“With the release of Dragon Quest IX, there are two things I’d like to make reality. The first is to build a thriving Japanese game market together with Dragon Quest that rivals the West’s. The second is to form a strong tag team to promote Dragon Quest overseas. At Nintendo, we were able to popularize the Brain Age series overseas, which was said to be unmarketable. I want to increase the number of people worldwide that understand the appeal of Dragon Quest, which represents all Japanese gaming culture…even if that only turns out to be a single person. I’m looking forward to working together with Mr. Horii and Square Enix.”
To that end, Chris Kohler of Wired Game|Life has taken an exhaustive look at the significance this holds.
An excerpt from his article, regarding the game’s marketing in America:
And that’s Iwata’s second issue: Dragon Quest is part of the pantheon of Japanese popular culture, but it’s just another game series in America. One that doesn’t sell that well. One wonders what plan Iwata and Square Enix have cooked up. If it just means that Nintendo will pay for television advertising and host a Dragon Quest drinks night in San Francisco, then maybe the game will sell a few more units.
But what if Nintendo is planning on taking the entire burden off of Square Enix and actually publishing Dragon Quest IX itself? In that case, it would be a fascinating repeat of history. Almost exactly 20 years ago, in August 1989, Nintendo of America, flush with success in the U.S. to a degree that no other Japanese gamemaker had ever experienced, decided to try to get America interested in Japan’s popular RPG genre.
You might remember that Nintendo licensed the first Dragon Quest from Enix, retitled it Dragon Warrior, and published it to great fanfare in the U.S.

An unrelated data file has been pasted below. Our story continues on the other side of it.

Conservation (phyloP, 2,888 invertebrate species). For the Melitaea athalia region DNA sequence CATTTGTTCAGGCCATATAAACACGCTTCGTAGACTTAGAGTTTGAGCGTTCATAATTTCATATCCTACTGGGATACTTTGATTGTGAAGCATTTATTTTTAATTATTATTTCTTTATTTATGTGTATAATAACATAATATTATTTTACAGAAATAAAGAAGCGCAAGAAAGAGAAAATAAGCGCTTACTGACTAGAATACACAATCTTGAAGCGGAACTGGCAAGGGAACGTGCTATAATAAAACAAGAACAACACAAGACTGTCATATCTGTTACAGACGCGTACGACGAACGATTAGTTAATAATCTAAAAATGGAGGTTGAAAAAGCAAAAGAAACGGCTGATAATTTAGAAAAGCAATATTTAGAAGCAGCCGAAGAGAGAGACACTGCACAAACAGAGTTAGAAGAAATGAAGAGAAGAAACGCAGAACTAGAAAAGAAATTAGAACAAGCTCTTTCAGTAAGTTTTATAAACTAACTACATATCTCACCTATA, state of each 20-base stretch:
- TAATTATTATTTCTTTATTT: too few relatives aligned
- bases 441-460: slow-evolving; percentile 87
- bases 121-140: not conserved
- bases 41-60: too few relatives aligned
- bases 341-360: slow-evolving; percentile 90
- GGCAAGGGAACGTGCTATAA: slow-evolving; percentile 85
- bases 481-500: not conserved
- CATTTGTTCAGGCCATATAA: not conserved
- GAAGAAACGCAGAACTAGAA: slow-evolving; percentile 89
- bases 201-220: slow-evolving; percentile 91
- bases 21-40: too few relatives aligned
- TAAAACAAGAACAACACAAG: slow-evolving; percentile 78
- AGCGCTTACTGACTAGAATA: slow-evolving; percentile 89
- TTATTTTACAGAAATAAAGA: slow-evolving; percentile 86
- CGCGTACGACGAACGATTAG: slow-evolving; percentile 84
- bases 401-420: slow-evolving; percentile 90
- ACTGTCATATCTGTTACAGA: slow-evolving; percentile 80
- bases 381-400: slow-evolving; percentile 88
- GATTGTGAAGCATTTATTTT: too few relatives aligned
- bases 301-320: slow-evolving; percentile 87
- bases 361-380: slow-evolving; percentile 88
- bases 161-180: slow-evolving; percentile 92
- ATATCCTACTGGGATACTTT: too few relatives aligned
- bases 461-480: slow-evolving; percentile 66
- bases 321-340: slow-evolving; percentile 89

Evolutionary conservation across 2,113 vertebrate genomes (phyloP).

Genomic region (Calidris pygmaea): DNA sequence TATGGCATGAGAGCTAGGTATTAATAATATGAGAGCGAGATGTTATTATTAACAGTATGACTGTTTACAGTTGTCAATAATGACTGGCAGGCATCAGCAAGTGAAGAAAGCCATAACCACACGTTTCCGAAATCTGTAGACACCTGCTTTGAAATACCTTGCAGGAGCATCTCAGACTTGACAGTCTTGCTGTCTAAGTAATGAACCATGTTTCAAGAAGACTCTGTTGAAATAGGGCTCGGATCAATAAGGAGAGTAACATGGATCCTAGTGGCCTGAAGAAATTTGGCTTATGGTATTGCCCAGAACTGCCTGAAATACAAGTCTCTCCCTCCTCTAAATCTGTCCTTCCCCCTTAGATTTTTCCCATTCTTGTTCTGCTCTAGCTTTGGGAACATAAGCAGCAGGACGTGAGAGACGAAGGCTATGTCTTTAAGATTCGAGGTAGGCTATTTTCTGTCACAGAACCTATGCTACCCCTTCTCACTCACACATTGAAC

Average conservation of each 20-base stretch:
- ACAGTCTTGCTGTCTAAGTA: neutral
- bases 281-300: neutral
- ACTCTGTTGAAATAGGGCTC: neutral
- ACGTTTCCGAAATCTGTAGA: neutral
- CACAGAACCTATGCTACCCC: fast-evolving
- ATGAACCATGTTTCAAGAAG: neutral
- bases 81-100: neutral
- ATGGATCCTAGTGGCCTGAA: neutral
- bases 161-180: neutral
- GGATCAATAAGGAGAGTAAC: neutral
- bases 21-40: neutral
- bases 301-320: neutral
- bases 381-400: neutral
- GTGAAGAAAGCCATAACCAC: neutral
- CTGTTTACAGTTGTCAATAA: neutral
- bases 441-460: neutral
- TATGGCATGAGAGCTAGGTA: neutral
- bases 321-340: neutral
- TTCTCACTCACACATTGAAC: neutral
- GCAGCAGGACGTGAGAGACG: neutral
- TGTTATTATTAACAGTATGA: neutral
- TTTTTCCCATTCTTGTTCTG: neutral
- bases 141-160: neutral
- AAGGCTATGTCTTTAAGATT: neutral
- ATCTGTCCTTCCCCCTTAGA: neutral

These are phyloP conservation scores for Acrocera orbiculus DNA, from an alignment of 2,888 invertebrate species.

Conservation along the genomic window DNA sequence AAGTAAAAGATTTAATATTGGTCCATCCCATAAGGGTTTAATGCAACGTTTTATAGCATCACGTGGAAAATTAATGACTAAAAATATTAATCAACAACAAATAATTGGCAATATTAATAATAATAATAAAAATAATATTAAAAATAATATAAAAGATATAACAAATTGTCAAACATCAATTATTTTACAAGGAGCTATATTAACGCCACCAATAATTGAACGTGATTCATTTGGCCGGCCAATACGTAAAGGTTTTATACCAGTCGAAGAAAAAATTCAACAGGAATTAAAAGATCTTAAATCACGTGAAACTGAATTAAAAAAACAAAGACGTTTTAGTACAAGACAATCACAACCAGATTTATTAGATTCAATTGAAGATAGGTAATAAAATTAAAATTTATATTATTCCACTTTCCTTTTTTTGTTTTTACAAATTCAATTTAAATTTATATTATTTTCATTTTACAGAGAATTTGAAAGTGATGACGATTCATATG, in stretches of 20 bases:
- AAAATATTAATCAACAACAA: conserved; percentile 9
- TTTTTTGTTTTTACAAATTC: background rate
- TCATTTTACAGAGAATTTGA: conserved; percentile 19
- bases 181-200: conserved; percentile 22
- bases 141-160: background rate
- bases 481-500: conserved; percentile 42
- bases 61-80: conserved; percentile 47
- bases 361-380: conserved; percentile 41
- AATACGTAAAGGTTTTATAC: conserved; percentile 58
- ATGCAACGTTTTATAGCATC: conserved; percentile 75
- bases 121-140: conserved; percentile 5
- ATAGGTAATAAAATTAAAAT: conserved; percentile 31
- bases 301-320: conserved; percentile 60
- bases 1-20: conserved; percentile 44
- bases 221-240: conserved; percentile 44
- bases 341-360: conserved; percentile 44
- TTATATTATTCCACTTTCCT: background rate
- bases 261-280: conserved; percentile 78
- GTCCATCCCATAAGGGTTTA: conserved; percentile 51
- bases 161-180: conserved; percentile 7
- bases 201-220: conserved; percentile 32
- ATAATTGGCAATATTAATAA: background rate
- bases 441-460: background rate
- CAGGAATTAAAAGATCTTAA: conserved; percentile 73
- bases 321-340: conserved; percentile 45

You might also remember that Dragon Warrior was a huge flop.
With Nintendo and Square Enix in roughly the same positions two decades later, it’ll be interesting to see if this time their efforts actually do spark Dragon Quest passion in the rest of the world. Brain Age is one thing, but a cartoony role-playing game is quite another.
Whether or not the plan succeeds, it’s clear that Nintendo, for all its worldwide success, is still fundamentally a Japanese company that wants its home market to be strong, both domestically and worldwide.
I remember the Dragon Warrior promotion all too well. I also remember not taking a part in it. What can I say? RPGs typically don’t resonate with me especially well, unless Mario or Mega Man are involved.
But that makes me all the more curious… Nintendo’s publishing and promotion of Enix’s Illusion of Gaia certainly got my attention; I bought it on Day 1. And it remains a classic in my eyes. What if they’re somehow able to work their magic again?
I’m very curious as to whether they can win me over on this one. I liked Toriyama’s character designs in VIII, perhaps thanks in part to having been exposed to a lot of Dragon Ball in between Dragon Warrior and that game.
Nintendo is my favorite game company, of this there is no doubt, but I don’t see them as flawless, either; I won’t play a game just because Nintendo puts their name on it. But at the same time, they do have a way of making me at least pay attention.
Be sure to check out the rest of Kohler’s piece at Game|Life; in it, he discusses what seems to be a “non-thriving” (in Iwata’s words) Japanese game industry, the way Square Enix and Nintendo have jockeyed for position over the years as to who benefits who, and even an old line from Square Enix about not wanting Sony to fail, but “we don’t want them to be the overwhelming winner either, so we can’t support them too much.”